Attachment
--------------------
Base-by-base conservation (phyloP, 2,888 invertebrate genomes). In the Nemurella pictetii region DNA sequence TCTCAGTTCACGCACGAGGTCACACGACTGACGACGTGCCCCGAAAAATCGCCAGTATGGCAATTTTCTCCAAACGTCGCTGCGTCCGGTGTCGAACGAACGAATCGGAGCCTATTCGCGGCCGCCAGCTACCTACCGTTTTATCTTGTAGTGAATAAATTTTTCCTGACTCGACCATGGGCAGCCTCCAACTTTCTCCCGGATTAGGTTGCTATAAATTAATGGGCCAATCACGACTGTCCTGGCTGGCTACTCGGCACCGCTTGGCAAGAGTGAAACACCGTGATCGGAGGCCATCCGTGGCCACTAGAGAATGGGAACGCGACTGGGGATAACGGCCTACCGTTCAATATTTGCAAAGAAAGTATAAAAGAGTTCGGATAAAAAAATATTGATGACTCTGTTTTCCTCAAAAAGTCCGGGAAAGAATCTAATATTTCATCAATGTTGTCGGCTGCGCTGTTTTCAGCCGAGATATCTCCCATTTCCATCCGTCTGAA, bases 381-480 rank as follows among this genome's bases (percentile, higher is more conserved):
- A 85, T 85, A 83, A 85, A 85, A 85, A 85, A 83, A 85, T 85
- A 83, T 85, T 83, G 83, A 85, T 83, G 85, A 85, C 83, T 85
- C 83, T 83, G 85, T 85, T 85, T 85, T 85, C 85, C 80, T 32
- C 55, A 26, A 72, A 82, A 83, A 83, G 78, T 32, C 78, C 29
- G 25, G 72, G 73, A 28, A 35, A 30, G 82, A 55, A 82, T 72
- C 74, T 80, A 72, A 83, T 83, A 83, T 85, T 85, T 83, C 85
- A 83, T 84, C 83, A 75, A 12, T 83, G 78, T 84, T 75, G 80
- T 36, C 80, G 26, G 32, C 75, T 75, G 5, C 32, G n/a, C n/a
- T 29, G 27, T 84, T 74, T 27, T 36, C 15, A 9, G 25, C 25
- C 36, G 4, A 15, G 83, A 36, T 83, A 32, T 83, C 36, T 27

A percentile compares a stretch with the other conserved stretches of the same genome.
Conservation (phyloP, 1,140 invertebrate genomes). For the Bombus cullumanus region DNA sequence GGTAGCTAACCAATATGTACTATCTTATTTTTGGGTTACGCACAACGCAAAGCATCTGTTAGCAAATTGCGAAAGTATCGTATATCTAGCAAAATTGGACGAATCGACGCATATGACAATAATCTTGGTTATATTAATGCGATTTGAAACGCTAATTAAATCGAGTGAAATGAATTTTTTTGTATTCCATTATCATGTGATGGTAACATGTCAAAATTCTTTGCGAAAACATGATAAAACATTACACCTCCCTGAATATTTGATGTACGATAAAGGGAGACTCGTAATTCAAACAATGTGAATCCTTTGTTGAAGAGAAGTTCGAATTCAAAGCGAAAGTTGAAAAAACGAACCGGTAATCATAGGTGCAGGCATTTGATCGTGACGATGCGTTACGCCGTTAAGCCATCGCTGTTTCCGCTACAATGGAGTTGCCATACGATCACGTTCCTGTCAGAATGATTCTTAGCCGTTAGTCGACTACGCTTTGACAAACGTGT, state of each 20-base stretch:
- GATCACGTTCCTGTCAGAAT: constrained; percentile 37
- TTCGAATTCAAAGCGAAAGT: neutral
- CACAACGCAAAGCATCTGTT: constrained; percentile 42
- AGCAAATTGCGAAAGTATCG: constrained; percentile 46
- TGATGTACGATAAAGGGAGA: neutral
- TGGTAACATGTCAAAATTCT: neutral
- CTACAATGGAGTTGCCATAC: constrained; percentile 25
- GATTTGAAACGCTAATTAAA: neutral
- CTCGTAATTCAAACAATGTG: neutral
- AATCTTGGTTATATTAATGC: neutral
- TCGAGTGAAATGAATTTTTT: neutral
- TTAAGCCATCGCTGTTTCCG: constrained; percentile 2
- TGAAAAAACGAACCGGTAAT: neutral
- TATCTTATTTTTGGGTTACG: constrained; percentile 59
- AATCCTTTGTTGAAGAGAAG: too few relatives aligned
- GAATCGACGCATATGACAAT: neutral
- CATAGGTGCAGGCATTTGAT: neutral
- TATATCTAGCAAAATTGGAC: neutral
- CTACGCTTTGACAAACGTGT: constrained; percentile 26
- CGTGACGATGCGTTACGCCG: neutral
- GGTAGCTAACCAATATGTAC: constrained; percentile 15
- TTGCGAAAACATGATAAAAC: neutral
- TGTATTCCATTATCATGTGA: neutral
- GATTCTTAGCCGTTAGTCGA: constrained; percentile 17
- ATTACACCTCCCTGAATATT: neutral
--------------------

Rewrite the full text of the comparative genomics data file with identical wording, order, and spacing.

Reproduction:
Base-by-base conservation (phyloP, 2,888 invertebrate genomes). In the Nemurella pictetii region DNA sequence TCTCAGTTCACGCACGAGGTCACACGACTGACGACGTGCCCCGAAAAATCGCCAGTATGGCAATTTTCTCCAAACGTCGCTGCGTCCGGTGTCGAACGAACGAATCGGAGCCTATTCGCGGCCGCCAGCTACCTACCGTTTTATCTTGTAGTGAATAAATTTTTCCTGACTCGACCATGGGCAGCCTCCAACTTTCTCCCGGATTAGGTTGCTATAAATTAATGGGCCAATCACGACTGTCCTGGCTGGCTACTCGGCACCGCTTGGCAAGAGTGAAACACCGTGATCGGAGGCCATCCGTGGCCACTAGAGAATGGGAACGCGACTGGGGATAACGGCCTACCGTTCAATATTTGCAAAGAAAGTATAAAAGAGTTCGGATAAAAAAATATTGATGACTCTGTTTTCCTCAAAAAGTCCGGGAAAGAATCTAATATTTCATCAATGTTGTCGGCTGCGCTGTTTTCAGCCGAGATATCTCCCATTTCCATCCGTCTGAA, bases 381-480 rank as follows among this genome's bases (percentile, higher is more conserved):
- A 85, T 85, A 83, A 85, A 85, A 85, A 85, A 83, A 85, T 85
- A 83, T 85, T 83, G 83, A 85, T 83, G 85, A 85, C 83, T 85
- C 83, T 83, G 85, T 85, T 85, T 85, T 85, C 85, C 80, T 32
- C 55, A 26, A 72, A 82, A 83, A 83, G 78, T 32, C 78, C 29
- G 25, G 72, G 73, A 28, A 35, A 30, G 82, A 55, A 82, T 72
- C 74, T 80, A 72, A 83, T 83, A 83, T 85, T 85, T 83, C 85
- A 83, T 84, C 83, A 75, A 12, T 83, G 78, T 84, T 75, G 80
- T 36, C 80, G 26, G 32, C 75, T 75, G 5, C 32, G n/a, C n/a
- T 29, G 27, T 84, T 74, T 27, T 36, C 15, A 9, G 25, C 25
- C 36, G 4, A 15, G 83, A 36, T 83, A 32, T 83, C 36, T 27

A percentile compares a stretch with the other conserved stretches of the same genome.
Conservation (phyloP, 1,140 invertebrate genomes). For the Bombus cullumanus region DNA sequence GGTAGCTAACCAATATGTACTATCTTATTTTTGGGTTACGCACAACGCAAAGCATCTGTTAGCAAATTGCGAAAGTATCGTATATCTAGCAAAATTGGACGAATCGACGCATATGACAATAATCTTGGTTATATTAATGCGATTTGAAACGCTAATTAAATCGAGTGAAATGAATTTTTTTGTATTCCATTATCATGTGATGGTAACATGTCAAAATTCTTTGCGAAAACATGATAAAACATTACACCTCCCTGAATATTTGATGTACGATAAAGGGAGACTCGTAATTCAAACAATGTGAATCCTTTGTTGAAGAGAAGTTCGAATTCAAAGCGAAAGTTGAAAAAACGAACCGGTAATCATAGGTGCAGGCATTTGATCGTGACGATGCGTTACGCCGTTAAGCCATCGCTGTTTCCGCTACAATGGAGTTGCCATACGATCACGTTCCTGTCAGAATGATTCTTAGCCGTTAGTCGACTACGCTTTGACAAACGTGT, state of each 20-base stretch:
- GATCACGTTCCTGTCAGAAT: constrained; percentile 37
- TTCGAATTCAAAGCGAAAGT: neutral
- CACAACGCAAAGCATCTGTT: constrained; percentile 42
- AGCAAATTGCGAAAGTATCG: constrained; percentile 46
- TGATGTACGATAAAGGGAGA: neutral
- TGGTAACATGTCAAAATTCT: neutral
- CTACAATGGAGTTGCCATAC: constrained; percentile 25
- GATTTGAAACGCTAATTAAA: neutral
- CTCGTAATTCAAACAATGTG: neutral
- AATCTTGGTTATATTAATGC: neutral
- TCGAGTGAAATGAATTTTTT: neutral
- TTAAGCCATCGCTGTTTCCG: constrained; percentile 2
- TGAAAAAACGAACCGGTAAT: neutral
- TATCTTATTTTTGGGTTACG: constrained; percentile 59
- AATCCTTTGTTGAAGAGAAG: too few relatives aligned
- GAATCGACGCATATGACAAT: neutral
- CATAGGTGCAGGCATTTGAT: neutral
- TATATCTAGCAAAATTGGAC: neutral
- CTACGCTTTGACAAACGTGT: constrained; percentile 26
- CGTGACGATGCGTTACGCCG: neutral
- GGTAGCTAACCAATATGTAC: constrained; percentile 15
- TTGCGAAAACATGATAAAAC: neutral
- TGTATTCCATTATCATGTGA: neutral
- GATTCTTAGCCGTTAGTCGA: constrained; percentile 17
- ATTACACCTCCCTGAATATT: neutral